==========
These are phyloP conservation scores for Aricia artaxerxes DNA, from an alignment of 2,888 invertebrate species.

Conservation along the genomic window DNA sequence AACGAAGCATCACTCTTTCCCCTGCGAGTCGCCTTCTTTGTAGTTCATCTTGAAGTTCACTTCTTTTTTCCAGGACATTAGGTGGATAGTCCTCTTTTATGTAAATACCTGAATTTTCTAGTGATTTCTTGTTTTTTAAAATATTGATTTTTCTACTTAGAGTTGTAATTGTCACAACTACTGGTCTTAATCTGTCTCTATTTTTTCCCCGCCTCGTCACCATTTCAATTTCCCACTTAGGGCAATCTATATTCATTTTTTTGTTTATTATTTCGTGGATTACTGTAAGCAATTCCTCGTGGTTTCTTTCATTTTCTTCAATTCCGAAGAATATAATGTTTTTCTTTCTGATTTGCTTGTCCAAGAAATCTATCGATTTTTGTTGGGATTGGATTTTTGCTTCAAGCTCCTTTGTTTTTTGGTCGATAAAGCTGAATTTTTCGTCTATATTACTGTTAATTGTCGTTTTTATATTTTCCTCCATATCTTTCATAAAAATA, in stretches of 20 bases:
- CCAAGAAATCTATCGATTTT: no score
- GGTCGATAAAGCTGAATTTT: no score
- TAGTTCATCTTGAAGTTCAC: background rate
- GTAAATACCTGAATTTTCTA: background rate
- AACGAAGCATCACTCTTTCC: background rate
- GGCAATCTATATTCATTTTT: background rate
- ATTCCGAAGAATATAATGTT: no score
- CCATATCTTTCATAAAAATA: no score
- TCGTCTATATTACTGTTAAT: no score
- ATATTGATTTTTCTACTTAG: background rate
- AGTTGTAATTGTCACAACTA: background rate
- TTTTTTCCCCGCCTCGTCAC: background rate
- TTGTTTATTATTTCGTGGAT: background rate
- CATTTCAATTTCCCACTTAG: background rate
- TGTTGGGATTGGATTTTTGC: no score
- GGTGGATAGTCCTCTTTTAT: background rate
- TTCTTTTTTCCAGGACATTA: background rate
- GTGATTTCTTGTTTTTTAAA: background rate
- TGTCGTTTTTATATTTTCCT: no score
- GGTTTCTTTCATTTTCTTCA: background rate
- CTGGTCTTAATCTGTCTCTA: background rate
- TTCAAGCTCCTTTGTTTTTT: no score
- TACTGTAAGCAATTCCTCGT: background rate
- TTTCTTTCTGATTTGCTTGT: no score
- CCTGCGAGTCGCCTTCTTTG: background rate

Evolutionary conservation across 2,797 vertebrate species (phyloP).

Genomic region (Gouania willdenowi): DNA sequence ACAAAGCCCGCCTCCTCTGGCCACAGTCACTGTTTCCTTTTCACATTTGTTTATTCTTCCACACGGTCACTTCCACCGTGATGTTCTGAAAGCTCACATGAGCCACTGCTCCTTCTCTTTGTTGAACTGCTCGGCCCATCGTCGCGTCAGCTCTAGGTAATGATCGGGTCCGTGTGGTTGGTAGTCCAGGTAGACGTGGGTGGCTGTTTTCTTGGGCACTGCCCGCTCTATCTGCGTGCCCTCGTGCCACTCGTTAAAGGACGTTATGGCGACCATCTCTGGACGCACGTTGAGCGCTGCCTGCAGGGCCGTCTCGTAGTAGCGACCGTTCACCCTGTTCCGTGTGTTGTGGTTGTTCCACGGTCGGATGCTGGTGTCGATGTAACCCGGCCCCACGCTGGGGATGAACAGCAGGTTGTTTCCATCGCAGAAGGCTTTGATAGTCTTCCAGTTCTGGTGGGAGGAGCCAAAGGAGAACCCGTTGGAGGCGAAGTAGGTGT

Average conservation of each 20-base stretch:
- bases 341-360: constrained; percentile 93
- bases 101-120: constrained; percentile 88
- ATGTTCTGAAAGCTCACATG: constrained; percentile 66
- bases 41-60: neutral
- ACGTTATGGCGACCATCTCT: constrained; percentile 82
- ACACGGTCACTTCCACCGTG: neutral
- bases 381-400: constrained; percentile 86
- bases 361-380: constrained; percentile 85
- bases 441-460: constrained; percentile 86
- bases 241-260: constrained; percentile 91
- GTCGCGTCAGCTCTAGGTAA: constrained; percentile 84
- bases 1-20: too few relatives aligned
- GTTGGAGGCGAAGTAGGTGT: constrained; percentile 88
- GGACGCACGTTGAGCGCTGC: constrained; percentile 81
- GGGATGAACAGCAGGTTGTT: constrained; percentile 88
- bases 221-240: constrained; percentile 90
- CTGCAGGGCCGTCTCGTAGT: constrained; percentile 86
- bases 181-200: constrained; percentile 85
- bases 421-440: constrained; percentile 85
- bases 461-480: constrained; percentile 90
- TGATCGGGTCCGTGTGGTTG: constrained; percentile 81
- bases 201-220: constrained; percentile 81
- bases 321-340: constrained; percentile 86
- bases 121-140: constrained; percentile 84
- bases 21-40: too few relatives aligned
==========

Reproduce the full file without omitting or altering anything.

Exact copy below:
These are phyloP conservation scores for Aricia artaxerxes DNA, from an alignment of 2,888 invertebrate species.

Conservation along the genomic window DNA sequence AACGAAGCATCACTCTTTCCCCTGCGAGTCGCCTTCTTTGTAGTTCATCTTGAAGTTCACTTCTTTTTTCCAGGACATTAGGTGGATAGTCCTCTTTTATGTAAATACCTGAATTTTCTAGTGATTTCTTGTTTTTTAAAATATTGATTTTTCTACTTAGAGTTGTAATTGTCACAACTACTGGTCTTAATCTGTCTCTATTTTTTCCCCGCCTCGTCACCATTTCAATTTCCCACTTAGGGCAATCTATATTCATTTTTTTGTTTATTATTTCGTGGATTACTGTAAGCAATTCCTCGTGGTTTCTTTCATTTTCTTCAATTCCGAAGAATATAATGTTTTTCTTTCTGATTTGCTTGTCCAAGAAATCTATCGATTTTTGTTGGGATTGGATTTTTGCTTCAAGCTCCTTTGTTTTTTGGTCGATAAAGCTGAATTTTTCGTCTATATTACTGTTAATTGTCGTTTTTATATTTTCCTCCATATCTTTCATAAAAATA, in stretches of 20 bases:
- CCAAGAAATCTATCGATTTT: no score
- GGTCGATAAAGCTGAATTTT: no score
- TAGTTCATCTTGAAGTTCAC: background rate
- GTAAATACCTGAATTTTCTA: background rate
- AACGAAGCATCACTCTTTCC: background rate
- GGCAATCTATATTCATTTTT: background rate
- ATTCCGAAGAATATAATGTT: no score
- CCATATCTTTCATAAAAATA: no score
- TCGTCTATATTACTGTTAAT: no score
- ATATTGATTTTTCTACTTAG: background rate
- AGTTGTAATTGTCACAACTA: background rate
- TTTTTTCCCCGCCTCGTCAC: background rate
- TTGTTTATTATTTCGTGGAT: background rate
- CATTTCAATTTCCCACTTAG: background rate
- TGTTGGGATTGGATTTTTGC: no score
- GGTGGATAGTCCTCTTTTAT: background rate
- TTCTTTTTTCCAGGACATTA: background rate
- GTGATTTCTTGTTTTTTAAA: background rate
- TGTCGTTTTTATATTTTCCT: no score
- GGTTTCTTTCATTTTCTTCA: background rate
- CTGGTCTTAATCTGTCTCTA: background rate
- TTCAAGCTCCTTTGTTTTTT: no score
- TACTGTAAGCAATTCCTCGT: background rate
- TTTCTTTCTGATTTGCTTGT: no score
- CCTGCGAGTCGCCTTCTTTG: background rate

Evolutionary conservation across 2,797 vertebrate species (phyloP).

Genomic region (Gouania willdenowi): DNA sequence ACAAAGCCCGCCTCCTCTGGCCACAGTCACTGTTTCCTTTTCACATTTGTTTATTCTTCCACACGGTCACTTCCACCGTGATGTTCTGAAAGCTCACATGAGCCACTGCTCCTTCTCTTTGTTGAACTGCTCGGCCCATCGTCGCGTCAGCTCTAGGTAATGATCGGGTCCGTGTGGTTGGTAGTCCAGGTAGACGTGGGTGGCTGTTTTCTTGGGCACTGCCCGCTCTATCTGCGTGCCCTCGTGCCACTCGTTAAAGGACGTTATGGCGACCATCTCTGGACGCACGTTGAGCGCTGCCTGCAGGGCCGTCTCGTAGTAGCGACCGTTCACCCTGTTCCGTGTGTTGTGGTTGTTCCACGGTCGGATGCTGGTGTCGATGTAACCCGGCCCCACGCTGGGGATGAACAGCAGGTTGTTTCCATCGCAGAAGGCTTTGATAGTCTTCCAGTTCTGGTGGGAGGAGCCAAAGGAGAACCCGTTGGAGGCGAAGTAGGTGT

Average conservation of each 20-base stretch:
- bases 341-360: constrained; percentile 93
- bases 101-120: constrained; percentile 88
- ATGTTCTGAAAGCTCACATG: constrained; percentile 66
- bases 41-60: neutral
- ACGTTATGGCGACCATCTCT: constrained; percentile 82
- ACACGGTCACTTCCACCGTG: neutral
- bases 381-400: constrained; percentile 86
- bases 361-380: constrained; percentile 85
- bases 441-460: constrained; percentile 86
- bases 241-260: constrained; percentile 91
- GTCGCGTCAGCTCTAGGTAA: constrained; percentile 84
- bases 1-20: too few relatives aligned
- GTTGGAGGCGAAGTAGGTGT: constrained; percentile 88
- GGACGCACGTTGAGCGCTGC: constrained; percentile 81
- GGGATGAACAGCAGGTTGTT: constrained; percentile 88
- bases 221-240: constrained; percentile 90
- CTGCAGGGCCGTCTCGTAGT: constrained; percentile 86
- bases 181-200: constrained; percentile 85
- bases 421-440: constrained; percentile 85
- bases 461-480: constrained; percentile 90
- TGATCGGGTCCGTGTGGTTG: constrained; percentile 81
- bases 201-220: constrained; percentile 81
- bases 321-340: constrained; percentile 86
- bases 121-140: constrained; percentile 84
- bases 21-40: too few relatives aligned